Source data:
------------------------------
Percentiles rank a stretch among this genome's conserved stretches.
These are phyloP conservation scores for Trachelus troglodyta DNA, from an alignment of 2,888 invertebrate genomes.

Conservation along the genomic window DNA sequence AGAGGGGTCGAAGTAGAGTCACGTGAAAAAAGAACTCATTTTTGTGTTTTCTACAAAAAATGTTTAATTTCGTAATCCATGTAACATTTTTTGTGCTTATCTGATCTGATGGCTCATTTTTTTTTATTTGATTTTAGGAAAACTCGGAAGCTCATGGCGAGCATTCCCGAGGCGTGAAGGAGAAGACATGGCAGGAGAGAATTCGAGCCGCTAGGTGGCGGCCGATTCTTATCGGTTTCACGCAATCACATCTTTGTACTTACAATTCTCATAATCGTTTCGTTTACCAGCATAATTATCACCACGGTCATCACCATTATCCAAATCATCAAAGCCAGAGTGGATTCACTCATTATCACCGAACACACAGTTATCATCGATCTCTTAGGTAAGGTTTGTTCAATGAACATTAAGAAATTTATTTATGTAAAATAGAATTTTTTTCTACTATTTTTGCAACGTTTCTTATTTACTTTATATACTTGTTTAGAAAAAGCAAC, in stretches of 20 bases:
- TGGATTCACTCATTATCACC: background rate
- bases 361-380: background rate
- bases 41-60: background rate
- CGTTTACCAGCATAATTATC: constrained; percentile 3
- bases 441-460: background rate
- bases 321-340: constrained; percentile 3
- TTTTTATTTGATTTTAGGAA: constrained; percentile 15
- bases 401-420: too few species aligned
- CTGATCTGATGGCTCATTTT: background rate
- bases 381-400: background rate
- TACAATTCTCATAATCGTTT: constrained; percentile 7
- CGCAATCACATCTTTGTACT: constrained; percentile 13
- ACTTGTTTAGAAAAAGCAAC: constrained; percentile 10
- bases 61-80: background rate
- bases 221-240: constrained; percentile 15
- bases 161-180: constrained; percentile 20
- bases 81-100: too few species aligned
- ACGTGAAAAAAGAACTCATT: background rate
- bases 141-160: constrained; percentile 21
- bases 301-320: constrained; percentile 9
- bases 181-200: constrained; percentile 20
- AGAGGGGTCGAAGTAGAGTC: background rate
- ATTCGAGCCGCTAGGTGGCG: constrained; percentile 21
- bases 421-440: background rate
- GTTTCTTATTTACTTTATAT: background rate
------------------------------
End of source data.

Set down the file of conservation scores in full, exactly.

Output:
Percentiles rank a stretch among this genome's conserved stretches.
These are phyloP conservation scores for Trachelus troglodyta DNA, from an alignment of 2,888 invertebrate genomes.

Conservation along the genomic window DNA sequence AGAGGGGTCGAAGTAGAGTCACGTGAAAAAAGAACTCATTTTTGTGTTTTCTACAAAAAATGTTTAATTTCGTAATCCATGTAACATTTTTTGTGCTTATCTGATCTGATGGCTCATTTTTTTTTATTTGATTTTAGGAAAACTCGGAAGCTCATGGCGAGCATTCCCGAGGCGTGAAGGAGAAGACATGGCAGGAGAGAATTCGAGCCGCTAGGTGGCGGCCGATTCTTATCGGTTTCACGCAATCACATCTTTGTACTTACAATTCTCATAATCGTTTCGTTTACCAGCATAATTATCACCACGGTCATCACCATTATCCAAATCATCAAAGCCAGAGTGGATTCACTCATTATCACCGAACACACAGTTATCATCGATCTCTTAGGTAAGGTTTGTTCAATGAACATTAAGAAATTTATTTATGTAAAATAGAATTTTTTTCTACTATTTTTGCAACGTTTCTTATTTACTTTATATACTTGTTTAGAAAAAGCAAC, in stretches of 20 bases:
- TGGATTCACTCATTATCACC: background rate
- bases 361-380: background rate
- bases 41-60: background rate
- CGTTTACCAGCATAATTATC: constrained; percentile 3
- bases 441-460: background rate
- bases 321-340: constrained; percentile 3
- TTTTTATTTGATTTTAGGAA: constrained; percentile 15
- bases 401-420: too few species aligned
- CTGATCTGATGGCTCATTTT: background rate
- bases 381-400: background rate
- TACAATTCTCATAATCGTTT: constrained; percentile 7
- CGCAATCACATCTTTGTACT: constrained; percentile 13
- ACTTGTTTAGAAAAAGCAAC: constrained; percentile 10
- bases 61-80: background rate
- bases 221-240: constrained; percentile 15
- bases 161-180: constrained; percentile 20
- bases 81-100: too few species aligned
- ACGTGAAAAAAGAACTCATT: background rate
- bases 141-160: constrained; percentile 21
- bases 301-320: constrained; percentile 9
- bases 181-200: constrained; percentile 20
- AGAGGGGTCGAAGTAGAGTC: background rate
- ATTCGAGCCGCTAGGTGGCG: constrained; percentile 21
- bases 421-440: background rate
- GTTTCTTATTTACTTTATAT: background rate